The workroom was strewn with fabrics, some of them in shreds, the tables cluttered with the implements that were normally arranged in neat rows. One sewing machine was on the floor, up ended and probably damaged beyond repair. It was a mess, and obviously the work of vandals or thieves.

Regina Mills had arrived for work at her regular time of seven o'clock, ready to get her day organized; she had a schedule to adhere to if the House of Vanya was to have a collection to show. Seeing the disarray that greeted her had stopped her at the doorway, and the dread of informing Mr. Kuryakin caused her heart to sink as she visualized the cold blue stare that she knew would accompany him when he arrived.

Regina knew enough to not touch anything or try to clean up the space. Mr. Kuryakin must have been psychic to inform his employees of the proper protocol should something criminal occur within the business; otherwise how would he have foreseen something like this? Who in their right mind would vandalize a sewing room?

When Illya Kuryakin received the phone call from Regina Mills about her discovery it confirmed what he had suspected for days: working for UNCLE had brought back the old threats and suspicions. His business was now under more scrutiny than it had been for years, and the intrigue of the spy trade had returned in full bloom from its dormant years beneath the successes he had achieved in the fashion industry.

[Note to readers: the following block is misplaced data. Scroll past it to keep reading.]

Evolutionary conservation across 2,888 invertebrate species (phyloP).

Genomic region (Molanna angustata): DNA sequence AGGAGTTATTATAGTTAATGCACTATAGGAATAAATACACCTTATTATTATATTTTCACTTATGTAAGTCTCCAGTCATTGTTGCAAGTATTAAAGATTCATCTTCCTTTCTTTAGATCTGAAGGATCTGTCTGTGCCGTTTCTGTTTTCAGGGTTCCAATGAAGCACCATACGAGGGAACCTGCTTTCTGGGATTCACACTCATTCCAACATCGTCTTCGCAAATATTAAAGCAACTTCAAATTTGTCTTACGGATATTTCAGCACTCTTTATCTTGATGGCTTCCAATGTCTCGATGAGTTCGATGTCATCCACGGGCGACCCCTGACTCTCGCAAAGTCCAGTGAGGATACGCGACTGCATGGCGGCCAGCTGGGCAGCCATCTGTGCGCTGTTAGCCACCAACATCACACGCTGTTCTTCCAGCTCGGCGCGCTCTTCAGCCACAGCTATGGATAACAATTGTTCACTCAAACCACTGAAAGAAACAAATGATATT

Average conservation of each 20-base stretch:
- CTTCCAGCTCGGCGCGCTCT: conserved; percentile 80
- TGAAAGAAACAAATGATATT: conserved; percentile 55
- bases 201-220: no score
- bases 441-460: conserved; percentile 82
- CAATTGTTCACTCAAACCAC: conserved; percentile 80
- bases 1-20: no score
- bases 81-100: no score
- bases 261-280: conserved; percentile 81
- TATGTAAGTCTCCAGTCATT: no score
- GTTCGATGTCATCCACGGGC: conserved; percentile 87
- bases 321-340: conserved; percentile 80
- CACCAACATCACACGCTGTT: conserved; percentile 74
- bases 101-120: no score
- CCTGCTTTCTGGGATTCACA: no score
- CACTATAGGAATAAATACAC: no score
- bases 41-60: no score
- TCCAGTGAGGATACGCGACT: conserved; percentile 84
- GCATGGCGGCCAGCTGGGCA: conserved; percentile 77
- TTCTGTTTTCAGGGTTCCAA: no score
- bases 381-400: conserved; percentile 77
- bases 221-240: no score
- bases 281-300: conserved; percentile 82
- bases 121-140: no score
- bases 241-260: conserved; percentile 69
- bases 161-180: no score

He looked around his apartment. It was finely appointed with a scrupulously applied casual elegance that defied definition by any standards. His old affinity for simplicity transcended his hard won affluence, and the years of his youth that were filled with lack and little else seemed to still permeate his style.

Illya snorted his trademark derision at the term: style. He had astounded the spy world by trading in his life with the United Network Command for Law and Enforcement and embarking on a most unexpected, and inexplicable career in fashion design. Even he wondered at times why this world rather than the other, until remembering the events that led up to his resignation. Too many deaths still gave the Russian nightmares that he wouldn't wish on his old enemies in THRUSH. Combined with years under the grueling dominion of the Soviet system, Illya's service at UNCLE had left him bereft of hope and swimming in a sea of remorse for his lack of family and loveā€¦ He still lacked those things. But, he no longer shed blood for a living.

Some men leave a violent life and take on the devotion of religious orders or sell their services as security advisors. Neither of those paths would have worked for Kuryakin. Beneath the still waters of the blond's exterior there had been some turbulent, hungry appetites that still ruled him at times. He had no desire to quell them completely, nor did he wish to exchange his expertise for money. At least not as someone's security lackey.

Turning to fashion had been lunacy on the surface, but Illya's years in Paris had netted him some friends in the industry, and years of frugal living had garnered a sizeable off shore bank account. Those two elements had fueled part of the business, but the key thing for Illya had been a desire to distance himself completely from anything remotely like the life he had been living up until the moment he walked out of Del Floria's for the last time.